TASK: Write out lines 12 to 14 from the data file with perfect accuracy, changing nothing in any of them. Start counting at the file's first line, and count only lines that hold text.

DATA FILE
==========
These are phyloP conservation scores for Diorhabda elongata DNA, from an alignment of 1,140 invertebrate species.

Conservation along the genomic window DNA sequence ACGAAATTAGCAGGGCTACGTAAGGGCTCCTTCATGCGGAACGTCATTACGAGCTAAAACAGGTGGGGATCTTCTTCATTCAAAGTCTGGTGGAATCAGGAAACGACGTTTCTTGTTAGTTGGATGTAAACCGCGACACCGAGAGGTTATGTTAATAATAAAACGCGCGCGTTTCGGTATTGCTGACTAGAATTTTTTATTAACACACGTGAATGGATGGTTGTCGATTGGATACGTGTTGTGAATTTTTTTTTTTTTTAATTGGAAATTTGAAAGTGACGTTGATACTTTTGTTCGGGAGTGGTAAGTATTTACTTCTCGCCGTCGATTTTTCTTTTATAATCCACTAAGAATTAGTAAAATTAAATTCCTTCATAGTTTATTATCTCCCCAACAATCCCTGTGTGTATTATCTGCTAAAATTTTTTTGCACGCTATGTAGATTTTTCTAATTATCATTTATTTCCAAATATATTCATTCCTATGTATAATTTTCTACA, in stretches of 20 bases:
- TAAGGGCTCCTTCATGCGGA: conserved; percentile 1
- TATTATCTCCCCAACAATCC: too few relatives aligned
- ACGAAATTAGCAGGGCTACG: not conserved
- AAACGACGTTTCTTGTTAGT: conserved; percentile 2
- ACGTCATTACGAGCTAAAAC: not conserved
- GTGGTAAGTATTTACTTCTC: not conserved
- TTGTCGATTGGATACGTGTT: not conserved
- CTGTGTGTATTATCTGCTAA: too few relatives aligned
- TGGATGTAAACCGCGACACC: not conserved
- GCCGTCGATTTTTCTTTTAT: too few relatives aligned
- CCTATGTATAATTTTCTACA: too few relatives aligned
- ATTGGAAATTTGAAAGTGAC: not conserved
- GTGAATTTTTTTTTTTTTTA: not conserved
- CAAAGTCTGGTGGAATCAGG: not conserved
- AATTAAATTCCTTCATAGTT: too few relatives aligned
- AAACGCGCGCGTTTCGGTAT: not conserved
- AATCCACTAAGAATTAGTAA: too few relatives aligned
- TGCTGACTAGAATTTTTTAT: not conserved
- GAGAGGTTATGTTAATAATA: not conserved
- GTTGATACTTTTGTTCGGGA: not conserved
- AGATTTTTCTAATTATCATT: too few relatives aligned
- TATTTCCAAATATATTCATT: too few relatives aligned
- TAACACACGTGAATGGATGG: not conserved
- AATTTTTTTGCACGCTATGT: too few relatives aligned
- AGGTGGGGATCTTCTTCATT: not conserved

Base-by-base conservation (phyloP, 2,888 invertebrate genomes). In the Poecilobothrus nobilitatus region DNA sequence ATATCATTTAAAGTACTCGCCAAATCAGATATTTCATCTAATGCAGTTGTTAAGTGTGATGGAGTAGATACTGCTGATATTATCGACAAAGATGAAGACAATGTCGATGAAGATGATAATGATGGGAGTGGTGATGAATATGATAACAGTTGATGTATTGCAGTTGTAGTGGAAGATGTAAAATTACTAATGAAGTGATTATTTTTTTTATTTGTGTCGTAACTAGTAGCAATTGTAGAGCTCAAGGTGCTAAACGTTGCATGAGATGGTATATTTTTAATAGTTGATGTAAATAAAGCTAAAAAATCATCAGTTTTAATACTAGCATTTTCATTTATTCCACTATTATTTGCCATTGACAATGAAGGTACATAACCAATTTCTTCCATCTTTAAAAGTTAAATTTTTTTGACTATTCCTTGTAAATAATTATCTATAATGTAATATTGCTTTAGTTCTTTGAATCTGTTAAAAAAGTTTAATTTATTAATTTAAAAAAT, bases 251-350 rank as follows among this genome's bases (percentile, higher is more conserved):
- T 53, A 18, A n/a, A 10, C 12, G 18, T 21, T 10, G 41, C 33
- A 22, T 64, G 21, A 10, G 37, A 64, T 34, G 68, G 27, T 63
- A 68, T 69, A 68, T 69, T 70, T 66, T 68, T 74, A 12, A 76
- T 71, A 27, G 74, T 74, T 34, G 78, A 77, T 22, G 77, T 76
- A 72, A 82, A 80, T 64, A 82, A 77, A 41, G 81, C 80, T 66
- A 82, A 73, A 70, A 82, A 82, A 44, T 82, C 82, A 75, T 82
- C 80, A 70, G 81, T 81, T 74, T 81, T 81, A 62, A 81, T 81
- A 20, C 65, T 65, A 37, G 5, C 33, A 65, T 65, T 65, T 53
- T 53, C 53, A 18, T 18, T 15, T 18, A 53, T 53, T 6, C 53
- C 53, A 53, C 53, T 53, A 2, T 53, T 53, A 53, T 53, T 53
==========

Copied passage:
- GCCGTCGATTTTTCTTTTAT: too few relatives aligned
- CCTATGTATAATTTTCTACA: too few relatives aligned
- ATTGGAAATTTGAAAGTGAC: not conserved